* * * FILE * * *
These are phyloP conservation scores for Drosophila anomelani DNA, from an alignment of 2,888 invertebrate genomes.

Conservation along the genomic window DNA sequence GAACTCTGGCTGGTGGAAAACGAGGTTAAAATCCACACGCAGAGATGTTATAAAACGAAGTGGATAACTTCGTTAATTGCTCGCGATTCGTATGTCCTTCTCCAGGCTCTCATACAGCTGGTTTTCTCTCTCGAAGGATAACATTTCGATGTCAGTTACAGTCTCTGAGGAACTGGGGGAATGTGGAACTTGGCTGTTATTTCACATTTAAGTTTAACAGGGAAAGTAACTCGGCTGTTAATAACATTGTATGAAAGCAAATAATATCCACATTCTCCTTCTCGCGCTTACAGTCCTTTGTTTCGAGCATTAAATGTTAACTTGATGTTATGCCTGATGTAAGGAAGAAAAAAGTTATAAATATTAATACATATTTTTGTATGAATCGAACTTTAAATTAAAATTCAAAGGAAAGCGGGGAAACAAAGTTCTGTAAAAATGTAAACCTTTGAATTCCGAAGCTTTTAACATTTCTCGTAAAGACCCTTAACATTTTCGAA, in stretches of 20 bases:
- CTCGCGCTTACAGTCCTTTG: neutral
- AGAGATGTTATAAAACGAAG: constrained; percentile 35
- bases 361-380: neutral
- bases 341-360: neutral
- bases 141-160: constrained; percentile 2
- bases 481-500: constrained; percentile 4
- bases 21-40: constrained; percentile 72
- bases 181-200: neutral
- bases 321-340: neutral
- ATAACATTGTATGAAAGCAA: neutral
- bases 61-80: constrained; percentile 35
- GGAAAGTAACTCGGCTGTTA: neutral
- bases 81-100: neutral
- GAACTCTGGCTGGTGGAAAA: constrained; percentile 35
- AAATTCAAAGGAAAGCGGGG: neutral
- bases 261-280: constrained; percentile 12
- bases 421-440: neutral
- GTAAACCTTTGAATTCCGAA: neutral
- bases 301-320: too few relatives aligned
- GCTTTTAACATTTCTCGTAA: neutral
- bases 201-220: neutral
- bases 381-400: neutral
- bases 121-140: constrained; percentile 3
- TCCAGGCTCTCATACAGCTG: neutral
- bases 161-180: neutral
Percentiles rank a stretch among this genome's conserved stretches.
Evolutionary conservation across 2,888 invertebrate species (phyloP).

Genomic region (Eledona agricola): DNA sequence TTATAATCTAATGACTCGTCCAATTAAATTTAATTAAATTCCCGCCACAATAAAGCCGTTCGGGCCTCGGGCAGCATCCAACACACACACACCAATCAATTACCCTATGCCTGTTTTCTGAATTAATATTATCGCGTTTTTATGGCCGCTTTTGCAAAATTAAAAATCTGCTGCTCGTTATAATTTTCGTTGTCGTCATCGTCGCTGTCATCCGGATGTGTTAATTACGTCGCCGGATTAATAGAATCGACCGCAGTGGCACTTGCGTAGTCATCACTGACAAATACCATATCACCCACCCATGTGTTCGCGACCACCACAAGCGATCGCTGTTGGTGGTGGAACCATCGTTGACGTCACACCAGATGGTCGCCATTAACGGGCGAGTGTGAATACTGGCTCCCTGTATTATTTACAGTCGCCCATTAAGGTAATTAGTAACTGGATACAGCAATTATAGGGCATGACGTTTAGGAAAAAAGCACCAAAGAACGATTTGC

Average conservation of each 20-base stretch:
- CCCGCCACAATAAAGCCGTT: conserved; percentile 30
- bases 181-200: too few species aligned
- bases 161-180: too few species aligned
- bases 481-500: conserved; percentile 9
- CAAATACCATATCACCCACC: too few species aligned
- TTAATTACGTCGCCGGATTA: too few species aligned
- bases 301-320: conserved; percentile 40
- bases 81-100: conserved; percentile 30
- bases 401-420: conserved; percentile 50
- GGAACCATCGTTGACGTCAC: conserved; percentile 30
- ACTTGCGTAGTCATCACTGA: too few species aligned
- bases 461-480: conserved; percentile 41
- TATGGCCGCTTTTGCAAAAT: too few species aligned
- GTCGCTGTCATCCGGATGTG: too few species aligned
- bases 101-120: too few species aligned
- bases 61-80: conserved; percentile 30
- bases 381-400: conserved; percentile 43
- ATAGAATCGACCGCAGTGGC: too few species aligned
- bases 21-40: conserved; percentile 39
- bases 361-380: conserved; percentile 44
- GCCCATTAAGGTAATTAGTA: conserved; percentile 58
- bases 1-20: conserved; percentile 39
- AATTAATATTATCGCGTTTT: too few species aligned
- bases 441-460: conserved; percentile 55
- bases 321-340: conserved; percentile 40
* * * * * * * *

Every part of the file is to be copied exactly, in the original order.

These are phyloP conservation scores for Drosophila anomelani DNA, from an alignment of 2,888 invertebrate genomes.

Conservation along the genomic window DNA sequence GAACTCTGGCTGGTGGAAAACGAGGTTAAAATCCACACGCAGAGATGTTATAAAACGAAGTGGATAACTTCGTTAATTGCTCGCGATTCGTATGTCCTTCTCCAGGCTCTCATACAGCTGGTTTTCTCTCTCGAAGGATAACATTTCGATGTCAGTTACAGTCTCTGAGGAACTGGGGGAATGTGGAACTTGGCTGTTATTTCACATTTAAGTTTAACAGGGAAAGTAACTCGGCTGTTAATAACATTGTATGAAAGCAAATAATATCCACATTCTCCTTCTCGCGCTTACAGTCCTTTGTTTCGAGCATTAAATGTTAACTTGATGTTATGCCTGATGTAAGGAAGAAAAAAGTTATAAATATTAATACATATTTTTGTATGAATCGAACTTTAAATTAAAATTCAAAGGAAAGCGGGGAAACAAAGTTCTGTAAAAATGTAAACCTTTGAATTCCGAAGCTTTTAACATTTCTCGTAAAGACCCTTAACATTTTCGAA, in stretches of 20 bases:
- CTCGCGCTTACAGTCCTTTG: neutral
- AGAGATGTTATAAAACGAAG: constrained; percentile 35
- bases 361-380: neutral
- bases 341-360: neutral
- bases 141-160: constrained; percentile 2
- bases 481-500: constrained; percentile 4
- bases 21-40: constrained; percentile 72
- bases 181-200: neutral
- bases 321-340: neutral
- ATAACATTGTATGAAAGCAA: neutral
- bases 61-80: constrained; percentile 35
- GGAAAGTAACTCGGCTGTTA: neutral
- bases 81-100: neutral
- GAACTCTGGCTGGTGGAAAA: constrained; percentile 35
- AAATTCAAAGGAAAGCGGGG: neutral
- bases 261-280: constrained; percentile 12
- bases 421-440: neutral
- GTAAACCTTTGAATTCCGAA: neutral
- bases 301-320: too few relatives aligned
- GCTTTTAACATTTCTCGTAA: neutral
- bases 201-220: neutral
- bases 381-400: neutral
- bases 121-140: constrained; percentile 3
- TCCAGGCTCTCATACAGCTG: neutral
- bases 161-180: neutral
Percentiles rank a stretch among this genome's conserved stretches.
Evolutionary conservation across 2,888 invertebrate species (phyloP).

Genomic region (Eledona agricola): DNA sequence TTATAATCTAATGACTCGTCCAATTAAATTTAATTAAATTCCCGCCACAATAAAGCCGTTCGGGCCTCGGGCAGCATCCAACACACACACACCAATCAATTACCCTATGCCTGTTTTCTGAATTAATATTATCGCGTTTTTATGGCCGCTTTTGCAAAATTAAAAATCTGCTGCTCGTTATAATTTTCGTTGTCGTCATCGTCGCTGTCATCCGGATGTGTTAATTACGTCGCCGGATTAATAGAATCGACCGCAGTGGCACTTGCGTAGTCATCACTGACAAATACCATATCACCCACCCATGTGTTCGCGACCACCACAAGCGATCGCTGTTGGTGGTGGAACCATCGTTGACGTCACACCAGATGGTCGCCATTAACGGGCGAGTGTGAATACTGGCTCCCTGTATTATTTACAGTCGCCCATTAAGGTAATTAGTAACTGGATACAGCAATTATAGGGCATGACGTTTAGGAAAAAAGCACCAAAGAACGATTTGC

Average conservation of each 20-base stretch:
- CCCGCCACAATAAAGCCGTT: conserved; percentile 30
- bases 181-200: too few species aligned
- bases 161-180: too few species aligned
- bases 481-500: conserved; percentile 9
- CAAATACCATATCACCCACC: too few species aligned
- TTAATTACGTCGCCGGATTA: too few species aligned
- bases 301-320: conserved; percentile 40
- bases 81-100: conserved; percentile 30
- bases 401-420: conserved; percentile 50
- GGAACCATCGTTGACGTCAC: conserved; percentile 30
- ACTTGCGTAGTCATCACTGA: too few species aligned
- bases 461-480: conserved; percentile 41
- TATGGCCGCTTTTGCAAAAT: too few species aligned
- GTCGCTGTCATCCGGATGTG: too few species aligned
- bases 101-120: too few species aligned
- bases 61-80: conserved; percentile 30
- bases 381-400: conserved; percentile 43
- ATAGAATCGACCGCAGTGGC: too few species aligned
- bases 21-40: conserved; percentile 39
- bases 361-380: conserved; percentile 44
- GCCCATTAAGGTAATTAGTA: conserved; percentile 58
- bases 1-20: conserved; percentile 39
- AATTAATATTATCGCGTTTT: too few species aligned
- bases 441-460: conserved; percentile 55
- bases 321-340: conserved; percentile 40